Many of them may rebuild. But a lot won’t. “Small businesses that don’t have a plan in place generally don’t survive after a disaster, whether it’s a flood or a tornado. We see that anywhere from 40-60 percent of those that are hit like that simply don’t come back to business,” said David Paulison, former executive director of the FEMA, in an interview in 2009.

A street in Sea Bright, New Jersey showing the affects of Hurricane Sandy

Truth is, there may not be much you can do to prepare your business if you live by the ocean and are in the direct path of a massive “Frankenstorm.”

You can gather up as much inventory as you can, then ensure that you and your loved ones are in a safe place and hope for the best.

While most business owners won’t ever have to worry about the effects of a massive hurricane, other disasters — natural and manmade — can affect a business anywhere.

I’m currently serving as the court-appointed receiver for a historic hotel. The current owners bought it in 2008 and planned to spend $10 million renovating it, but after they shelled out $7.5 million, water pipes burst and damaged several floors of the property. The owners shuttered the property and tried to liquidate their debts on the hotel through bankruptcy. No go.

So a judge appointed me as receiver to sell the hotel and use the proceeds to pay down the bond debt.

The hotel had been shut down for two years, with no heat or air conditioning. Can you imagine how it looked? And smelled? Let’s just say this is a job bigger than Febreze.

That’s why I say my job is like being a janitor. I’m called in to clean up other people’s messes. This one is going to take more than a mop, a bucket and some disinfectant spray.

The lesson is that you have to be prepared. Better to have a plan and never need it. Remember all those Y2K preparations? My basement was full of drinking water for years. But I never regretted being prepared in the event those dire warnings had come true.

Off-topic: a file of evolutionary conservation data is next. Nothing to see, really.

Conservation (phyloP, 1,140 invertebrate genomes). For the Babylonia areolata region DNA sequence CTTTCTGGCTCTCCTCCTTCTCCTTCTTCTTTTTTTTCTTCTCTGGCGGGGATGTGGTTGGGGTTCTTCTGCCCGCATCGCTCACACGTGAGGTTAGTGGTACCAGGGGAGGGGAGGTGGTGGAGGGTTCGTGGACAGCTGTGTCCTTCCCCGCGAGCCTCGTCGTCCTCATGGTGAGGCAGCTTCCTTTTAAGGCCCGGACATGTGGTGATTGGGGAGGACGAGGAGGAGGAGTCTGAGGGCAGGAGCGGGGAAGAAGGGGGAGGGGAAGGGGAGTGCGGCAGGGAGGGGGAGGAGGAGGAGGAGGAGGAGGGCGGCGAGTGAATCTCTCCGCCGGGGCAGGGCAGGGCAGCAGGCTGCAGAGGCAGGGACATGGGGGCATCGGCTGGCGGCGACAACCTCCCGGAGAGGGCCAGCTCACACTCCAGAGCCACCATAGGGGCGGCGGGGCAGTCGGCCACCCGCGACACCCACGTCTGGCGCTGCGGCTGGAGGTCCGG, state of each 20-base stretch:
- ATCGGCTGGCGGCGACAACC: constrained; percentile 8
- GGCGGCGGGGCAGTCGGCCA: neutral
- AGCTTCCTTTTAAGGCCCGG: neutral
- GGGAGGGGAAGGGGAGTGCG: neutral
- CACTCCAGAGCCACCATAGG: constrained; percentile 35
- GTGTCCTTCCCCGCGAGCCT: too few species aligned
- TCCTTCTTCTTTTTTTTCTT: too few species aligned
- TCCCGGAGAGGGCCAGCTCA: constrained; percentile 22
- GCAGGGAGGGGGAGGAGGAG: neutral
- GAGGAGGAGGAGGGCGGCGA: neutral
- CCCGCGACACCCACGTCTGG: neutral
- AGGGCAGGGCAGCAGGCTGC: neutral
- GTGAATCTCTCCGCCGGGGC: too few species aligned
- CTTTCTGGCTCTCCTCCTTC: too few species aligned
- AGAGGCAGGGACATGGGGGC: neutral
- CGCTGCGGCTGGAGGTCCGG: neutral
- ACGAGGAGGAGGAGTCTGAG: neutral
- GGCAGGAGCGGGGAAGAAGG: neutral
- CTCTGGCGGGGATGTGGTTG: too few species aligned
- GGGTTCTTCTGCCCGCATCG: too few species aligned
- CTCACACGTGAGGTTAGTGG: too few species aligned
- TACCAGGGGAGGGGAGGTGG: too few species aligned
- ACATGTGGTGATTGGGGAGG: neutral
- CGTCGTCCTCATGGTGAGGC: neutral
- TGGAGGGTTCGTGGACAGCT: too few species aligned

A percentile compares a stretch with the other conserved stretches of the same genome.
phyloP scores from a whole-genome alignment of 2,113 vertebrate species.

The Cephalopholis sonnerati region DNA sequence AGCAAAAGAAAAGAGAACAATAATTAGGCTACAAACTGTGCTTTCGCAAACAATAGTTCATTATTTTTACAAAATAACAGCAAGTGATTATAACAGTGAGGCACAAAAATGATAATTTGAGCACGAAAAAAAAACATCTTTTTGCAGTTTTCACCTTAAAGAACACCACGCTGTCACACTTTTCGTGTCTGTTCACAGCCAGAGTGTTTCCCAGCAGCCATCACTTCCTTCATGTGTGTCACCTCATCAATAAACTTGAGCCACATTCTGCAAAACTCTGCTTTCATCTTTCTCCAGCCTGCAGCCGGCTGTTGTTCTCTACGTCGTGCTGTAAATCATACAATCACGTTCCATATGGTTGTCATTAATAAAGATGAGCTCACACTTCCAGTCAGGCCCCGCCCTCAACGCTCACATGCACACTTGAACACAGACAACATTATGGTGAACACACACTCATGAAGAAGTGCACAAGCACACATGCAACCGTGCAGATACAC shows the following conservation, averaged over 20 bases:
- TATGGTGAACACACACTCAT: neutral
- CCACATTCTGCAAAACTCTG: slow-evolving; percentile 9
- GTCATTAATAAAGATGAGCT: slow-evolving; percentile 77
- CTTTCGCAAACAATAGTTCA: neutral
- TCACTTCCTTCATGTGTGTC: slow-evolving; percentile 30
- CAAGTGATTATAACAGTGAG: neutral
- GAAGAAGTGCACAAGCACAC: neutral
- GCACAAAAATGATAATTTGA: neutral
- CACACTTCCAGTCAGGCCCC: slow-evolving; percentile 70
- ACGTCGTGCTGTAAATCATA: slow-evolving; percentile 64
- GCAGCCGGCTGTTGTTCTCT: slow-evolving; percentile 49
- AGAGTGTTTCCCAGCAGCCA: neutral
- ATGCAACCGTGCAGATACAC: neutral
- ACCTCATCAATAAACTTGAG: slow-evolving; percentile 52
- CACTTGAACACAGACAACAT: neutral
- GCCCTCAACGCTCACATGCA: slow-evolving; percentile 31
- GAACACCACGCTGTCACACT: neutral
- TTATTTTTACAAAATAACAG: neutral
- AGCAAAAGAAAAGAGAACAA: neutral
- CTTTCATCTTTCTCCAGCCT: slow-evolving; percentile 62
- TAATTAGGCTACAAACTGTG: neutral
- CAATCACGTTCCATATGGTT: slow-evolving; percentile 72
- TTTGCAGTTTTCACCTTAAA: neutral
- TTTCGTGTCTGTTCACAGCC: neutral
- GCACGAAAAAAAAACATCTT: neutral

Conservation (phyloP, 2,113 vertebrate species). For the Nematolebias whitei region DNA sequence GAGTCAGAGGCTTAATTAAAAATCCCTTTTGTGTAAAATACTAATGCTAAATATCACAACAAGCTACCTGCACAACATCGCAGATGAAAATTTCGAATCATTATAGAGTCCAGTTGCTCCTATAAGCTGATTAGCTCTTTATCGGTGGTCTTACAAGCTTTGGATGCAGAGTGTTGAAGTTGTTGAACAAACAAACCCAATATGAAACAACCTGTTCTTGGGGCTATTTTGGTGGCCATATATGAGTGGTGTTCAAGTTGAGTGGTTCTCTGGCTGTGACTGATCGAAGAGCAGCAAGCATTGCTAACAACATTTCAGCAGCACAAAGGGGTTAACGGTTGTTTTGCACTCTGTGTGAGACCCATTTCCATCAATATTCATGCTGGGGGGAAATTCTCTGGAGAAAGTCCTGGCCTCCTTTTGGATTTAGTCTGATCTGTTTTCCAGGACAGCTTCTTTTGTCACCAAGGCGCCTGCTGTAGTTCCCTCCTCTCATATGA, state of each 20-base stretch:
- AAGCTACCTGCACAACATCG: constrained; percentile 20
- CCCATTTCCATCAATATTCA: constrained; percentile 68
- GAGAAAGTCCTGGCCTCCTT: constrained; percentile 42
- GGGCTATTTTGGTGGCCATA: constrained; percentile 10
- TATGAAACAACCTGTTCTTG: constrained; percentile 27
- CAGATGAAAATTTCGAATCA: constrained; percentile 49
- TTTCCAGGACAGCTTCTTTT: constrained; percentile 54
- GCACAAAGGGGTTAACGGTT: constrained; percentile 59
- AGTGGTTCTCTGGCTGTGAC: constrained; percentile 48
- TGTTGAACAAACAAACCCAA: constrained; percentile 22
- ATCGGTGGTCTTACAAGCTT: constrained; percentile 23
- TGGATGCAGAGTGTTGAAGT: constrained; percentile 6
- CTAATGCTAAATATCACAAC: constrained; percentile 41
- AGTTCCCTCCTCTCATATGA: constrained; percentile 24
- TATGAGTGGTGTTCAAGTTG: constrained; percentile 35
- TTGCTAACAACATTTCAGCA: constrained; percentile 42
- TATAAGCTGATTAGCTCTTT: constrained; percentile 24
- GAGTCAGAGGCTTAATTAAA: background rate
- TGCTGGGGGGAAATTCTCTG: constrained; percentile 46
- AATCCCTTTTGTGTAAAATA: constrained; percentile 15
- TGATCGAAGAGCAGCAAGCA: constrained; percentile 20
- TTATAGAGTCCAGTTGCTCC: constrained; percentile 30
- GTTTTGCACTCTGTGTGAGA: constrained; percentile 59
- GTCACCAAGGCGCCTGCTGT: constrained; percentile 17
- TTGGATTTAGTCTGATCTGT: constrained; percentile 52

While very large companies often have emergency programs often small and medium-sized companies do not.

If you don’t have a plan, it’s time to make one. Some of the basics to consider when making your plan include:

Investing in disaster insurance. You can get policies that cover the structure of your building, loss of inventory items and even interruption insurance that reimburses you if your company can’t conduct business. (Note that many business insurance policies exclude food and earthquake damage so you may wish to purchase additional coverage if those are areas of concern.)

Backing up your computers with off-site storage. You hear a lot these days about “the cloud.” That’s just a fancy name for a remote server. I know one guy who set up a cloud in his basement so all his computers are backed up away from his office. He also has a generator to keep everything humming.

Setting up plans to conduct business at another location. There are companies that back up all the information needed to run your business and provide the temporary facilities to perform the task.  If disaster strikes, you can show up there the next day and be open for business.

Creation of a list of emergency phone numbers and addresses and contact information for staff, business contacts and major clients. Sure, you have all that information. Somewhere. Make sure you can find all that information fast if you need it.

There’s plenty of information available on how you can prepare your disaster program.

• For small businesses, visit the Small Business Association at PrepareMyBusiness.org.

• For larger businesses, visit Ready.gov/Business

• Visit this IRS site for information on how to safeguard your essential records

• FEMA has additional information for businesses at www.fema.gov/protecting-your-businesses

Just remember the Scout motto: Be prepared.

I’ll close with another of my favorite quotes on the topic by Winston Churchill: “I’m just preparing my impromptu remarks.”